Wikipedia

L. Tom Perry

L. Tom Perry
Photo of L. Tom Perry
Quorum of the Twelve Apostles
April 6, 1974 (1974-04-06) – May 30, 2015 (2015-05-30)
Apostle
April 11, 1974 (1974-04-11) – May 30, 2015 (2015-05-30)
Called by Spencer W. Kimball
Reason Death of Harold B. Lee and reorganization of First Presidency
Reorganization

at end of term
Ronald A. Rasband, Gary E. Stevenson, and Dale G. Renlund were ordained following deaths of Perry, Boyd K. Packer, and Richard G. Scott
Assistant to the Quorum of the Twelve Apostles
October 6, 1972 (1972-10-06) – April 6, 1974 (1974-04-06)
End reason Called to the Quorum of the Twelve Apostles
Military career
1944–1946
Service/branch United States Marine Corps
Battles/wars World War II
Personal details
Born Lowell Tom Perry

(1922-08-05)August 5, 1922

Logan, Utah, United States
Died May 30, 2015(2015-05-30) (aged 92)

Salt Lake City, Utah
Resting place Salt Lake City Cemetery [1]

40°46′28″N 111°51′49″W  /  40.7745°N 111.8635°W  / 40.7745; -111.8635
Alma mater Utah State University (B.S.)
Spouse(s) Virginia Lee (1947–1974; deceased)

Barbara Dayton (1976–2015)
Children 3 (including Lee Tom Perry)
Signature  

Lowell Tom Perry (August 5, 1922 – May 30, 2015) was an American businessman and religious leader who was a member of the Quorum of the Twelve Apostles of The Church of Jesus Christ of Latter-day Saints (LDS Church) from 1974 until his death.

Early life [ edit ]

Perry was born in Logan, Utah, to Leslie Thomas Perry and his wife, Elsie Nora Sonne. Perry, Utah is named for Perry's ancestor, Gustavus Adolphus Perry and his family, who were among the first settlers in that area.[2]

From the time of Perry's birth until he was eighteen, his father was bishop of their LDS ward in Logan. From 1942 to 1944, Perry served as an LDS missionary in the Northern States Mission, headquartered in Chicago. He spent about 10 months in Marion, Ohio, where he was instrumental in forming a branch in that city. He also served for part of his mission based in Cedar Rapids, Iowa. After returning from his mission he joined the United States Marine Corps and was assigned to the 2nd Marine Division.[3] While in training Perry attended church and activities at the Adams Ward in Los Angeles.[4]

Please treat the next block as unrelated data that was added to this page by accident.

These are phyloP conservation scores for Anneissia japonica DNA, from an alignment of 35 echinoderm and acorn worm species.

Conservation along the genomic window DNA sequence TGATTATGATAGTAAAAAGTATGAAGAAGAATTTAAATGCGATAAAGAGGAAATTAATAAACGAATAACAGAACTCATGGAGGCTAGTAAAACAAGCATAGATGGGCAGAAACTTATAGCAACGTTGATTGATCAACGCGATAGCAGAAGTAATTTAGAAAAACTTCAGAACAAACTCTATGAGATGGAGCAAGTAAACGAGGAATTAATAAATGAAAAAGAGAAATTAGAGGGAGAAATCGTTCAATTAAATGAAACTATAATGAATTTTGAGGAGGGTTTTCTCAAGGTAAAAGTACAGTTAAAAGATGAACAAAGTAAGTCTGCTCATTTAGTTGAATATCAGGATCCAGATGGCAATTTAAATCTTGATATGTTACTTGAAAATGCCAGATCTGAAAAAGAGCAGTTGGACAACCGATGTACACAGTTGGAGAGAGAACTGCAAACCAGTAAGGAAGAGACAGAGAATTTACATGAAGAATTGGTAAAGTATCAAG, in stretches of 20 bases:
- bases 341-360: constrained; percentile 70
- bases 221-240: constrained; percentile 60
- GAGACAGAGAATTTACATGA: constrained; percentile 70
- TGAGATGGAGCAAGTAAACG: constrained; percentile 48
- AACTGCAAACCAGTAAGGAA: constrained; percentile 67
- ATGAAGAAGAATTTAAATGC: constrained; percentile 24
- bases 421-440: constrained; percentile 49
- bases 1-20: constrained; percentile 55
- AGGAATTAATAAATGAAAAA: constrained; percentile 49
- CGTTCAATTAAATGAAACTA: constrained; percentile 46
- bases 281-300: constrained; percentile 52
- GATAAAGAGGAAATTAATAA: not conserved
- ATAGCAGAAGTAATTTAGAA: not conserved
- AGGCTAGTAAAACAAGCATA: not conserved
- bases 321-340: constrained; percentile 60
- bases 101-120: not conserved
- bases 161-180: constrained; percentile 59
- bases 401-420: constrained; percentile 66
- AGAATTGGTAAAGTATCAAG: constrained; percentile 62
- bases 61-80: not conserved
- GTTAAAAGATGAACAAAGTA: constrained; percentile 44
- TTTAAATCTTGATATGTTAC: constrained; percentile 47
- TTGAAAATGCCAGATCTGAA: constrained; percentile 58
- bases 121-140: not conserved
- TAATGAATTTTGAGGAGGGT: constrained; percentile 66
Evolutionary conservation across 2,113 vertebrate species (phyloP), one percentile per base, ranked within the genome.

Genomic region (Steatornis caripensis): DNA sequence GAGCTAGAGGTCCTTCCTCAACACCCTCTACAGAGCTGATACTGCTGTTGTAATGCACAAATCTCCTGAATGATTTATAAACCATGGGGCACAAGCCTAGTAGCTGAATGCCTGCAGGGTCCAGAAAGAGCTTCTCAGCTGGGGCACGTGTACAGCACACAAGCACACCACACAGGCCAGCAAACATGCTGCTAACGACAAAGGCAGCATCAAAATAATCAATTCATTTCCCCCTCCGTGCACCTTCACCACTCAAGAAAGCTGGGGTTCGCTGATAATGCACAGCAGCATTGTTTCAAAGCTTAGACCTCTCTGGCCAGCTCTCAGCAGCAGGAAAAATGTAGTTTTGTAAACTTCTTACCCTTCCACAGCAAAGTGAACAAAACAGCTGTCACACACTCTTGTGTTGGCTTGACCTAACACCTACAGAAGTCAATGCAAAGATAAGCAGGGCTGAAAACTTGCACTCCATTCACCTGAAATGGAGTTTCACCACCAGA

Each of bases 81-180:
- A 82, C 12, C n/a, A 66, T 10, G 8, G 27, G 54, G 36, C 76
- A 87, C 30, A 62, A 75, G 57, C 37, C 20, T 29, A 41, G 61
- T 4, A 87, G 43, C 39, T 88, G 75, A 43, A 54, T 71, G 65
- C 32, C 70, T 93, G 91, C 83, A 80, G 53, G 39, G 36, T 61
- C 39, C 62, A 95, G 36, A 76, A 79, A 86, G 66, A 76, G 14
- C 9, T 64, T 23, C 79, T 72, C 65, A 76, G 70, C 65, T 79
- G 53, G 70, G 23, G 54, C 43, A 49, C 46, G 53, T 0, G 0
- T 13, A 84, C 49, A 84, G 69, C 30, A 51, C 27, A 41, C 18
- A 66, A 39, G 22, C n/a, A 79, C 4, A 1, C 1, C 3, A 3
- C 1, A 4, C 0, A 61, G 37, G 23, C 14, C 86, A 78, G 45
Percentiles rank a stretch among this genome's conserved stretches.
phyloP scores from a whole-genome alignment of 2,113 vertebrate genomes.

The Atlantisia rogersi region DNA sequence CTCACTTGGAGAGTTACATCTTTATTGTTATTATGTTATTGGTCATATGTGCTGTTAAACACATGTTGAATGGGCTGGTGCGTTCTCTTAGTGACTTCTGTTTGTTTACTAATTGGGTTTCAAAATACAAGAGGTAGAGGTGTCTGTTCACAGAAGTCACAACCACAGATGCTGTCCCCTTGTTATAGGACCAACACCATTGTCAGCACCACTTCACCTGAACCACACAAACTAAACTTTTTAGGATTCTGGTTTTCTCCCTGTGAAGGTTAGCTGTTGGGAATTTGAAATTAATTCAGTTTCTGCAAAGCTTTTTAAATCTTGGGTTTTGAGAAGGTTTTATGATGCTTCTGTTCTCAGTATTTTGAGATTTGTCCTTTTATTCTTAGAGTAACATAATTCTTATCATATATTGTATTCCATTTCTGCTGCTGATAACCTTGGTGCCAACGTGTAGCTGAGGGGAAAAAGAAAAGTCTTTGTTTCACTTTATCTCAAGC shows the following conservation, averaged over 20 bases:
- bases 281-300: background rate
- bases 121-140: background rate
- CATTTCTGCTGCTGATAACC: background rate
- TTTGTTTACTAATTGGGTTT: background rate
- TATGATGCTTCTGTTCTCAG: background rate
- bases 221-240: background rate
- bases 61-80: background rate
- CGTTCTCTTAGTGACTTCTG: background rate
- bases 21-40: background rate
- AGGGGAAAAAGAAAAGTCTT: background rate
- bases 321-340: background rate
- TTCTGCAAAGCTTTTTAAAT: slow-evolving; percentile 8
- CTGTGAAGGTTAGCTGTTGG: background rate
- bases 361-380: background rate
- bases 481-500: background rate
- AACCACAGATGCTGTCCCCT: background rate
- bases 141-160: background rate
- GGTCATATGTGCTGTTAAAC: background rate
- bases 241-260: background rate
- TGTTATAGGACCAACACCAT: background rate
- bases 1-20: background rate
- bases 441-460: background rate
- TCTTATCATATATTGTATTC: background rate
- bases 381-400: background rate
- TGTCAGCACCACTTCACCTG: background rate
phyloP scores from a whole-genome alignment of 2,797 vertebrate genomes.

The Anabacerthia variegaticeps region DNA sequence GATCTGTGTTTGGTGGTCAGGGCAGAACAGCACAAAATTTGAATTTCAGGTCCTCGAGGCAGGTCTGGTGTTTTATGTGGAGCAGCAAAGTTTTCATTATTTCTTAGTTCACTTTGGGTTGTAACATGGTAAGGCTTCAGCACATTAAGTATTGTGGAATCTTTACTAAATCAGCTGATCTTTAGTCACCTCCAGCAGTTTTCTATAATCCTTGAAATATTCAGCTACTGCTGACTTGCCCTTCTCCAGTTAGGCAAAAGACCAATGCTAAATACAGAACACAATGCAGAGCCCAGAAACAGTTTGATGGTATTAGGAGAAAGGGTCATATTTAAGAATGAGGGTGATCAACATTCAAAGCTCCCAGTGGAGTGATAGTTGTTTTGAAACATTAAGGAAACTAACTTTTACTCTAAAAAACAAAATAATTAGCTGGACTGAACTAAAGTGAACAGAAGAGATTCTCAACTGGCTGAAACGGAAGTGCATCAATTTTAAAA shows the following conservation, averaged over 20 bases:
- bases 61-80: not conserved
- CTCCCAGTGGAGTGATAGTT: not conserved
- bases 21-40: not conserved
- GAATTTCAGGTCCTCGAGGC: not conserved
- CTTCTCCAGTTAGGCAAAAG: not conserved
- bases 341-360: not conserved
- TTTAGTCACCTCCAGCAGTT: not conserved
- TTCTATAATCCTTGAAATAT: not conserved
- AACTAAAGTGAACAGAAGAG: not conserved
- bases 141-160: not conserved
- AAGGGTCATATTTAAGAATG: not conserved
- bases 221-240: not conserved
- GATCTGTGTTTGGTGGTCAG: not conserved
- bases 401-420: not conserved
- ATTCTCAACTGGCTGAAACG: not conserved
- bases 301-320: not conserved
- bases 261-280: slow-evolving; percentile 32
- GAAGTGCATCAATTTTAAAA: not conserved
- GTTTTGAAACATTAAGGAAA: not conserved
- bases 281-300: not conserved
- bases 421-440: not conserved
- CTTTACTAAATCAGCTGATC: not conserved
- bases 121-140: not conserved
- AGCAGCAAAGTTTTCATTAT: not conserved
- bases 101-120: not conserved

Perry was then part of the American forces that landed on Saipan, and remained there for about a year. While there he participated in the construction of an LDS chapel on the island.[5] He was among the United States troops sent to occupy Japan after the war. While in Nagasaki, Perry coordinated a group of Marines to help rebuild a local Protestant church.[6]

Education [ edit ]

Perry graduated from the Utah State Agricultural College (now Utah State University (USU)) in 1949 with a bachelor's degree in finance.

While he was a student at USU, Perry served as president of the university's Associated Students.

Employment [ edit ]

Perry's first job out of college was working as administrative assistant working for the USU Extension Service. He also took graduate courses in finance during this time.[7]

In 1950, before his second child was born, Perry took a Christmas retail season job with C.C. Anderson's (CCA) Department Store in Logan, Utah. CCA was a division of Allied Stores.

In early 1951, Perry took a job with CCA at its corporate headquarters in Boise, Idaho. Later in 1951, CCA decided to appoint controllers in each of their stores. Perry was appointed as controller for the Lewiston, Idaho store. When he took first took this position he lived in Lewiston, put later moved to Clarkston, Washington.[8]

He was later involved in business jobs that took him to Washington, California, New York, and Massachusetts.

Perry was in the retail business during his time in Boston, Massachusetts. He became a fan of the Boston Red Sox and threw out the first pitch at a Red Sox game on May 8, 2004.

Early church service [ edit ]

In addition to his mission to the Northern States, Perry served as an LDS group leader while on Saipan. He oversaw more convert baptisms in this position than while on his mission.[citation needed]

He also served in the LDS Church as an early-morning seminary teacher, as a counselor in a bishopric, high councilor, counselor in a stake presidency, and as president of the church's Boston Massachusetts Stake.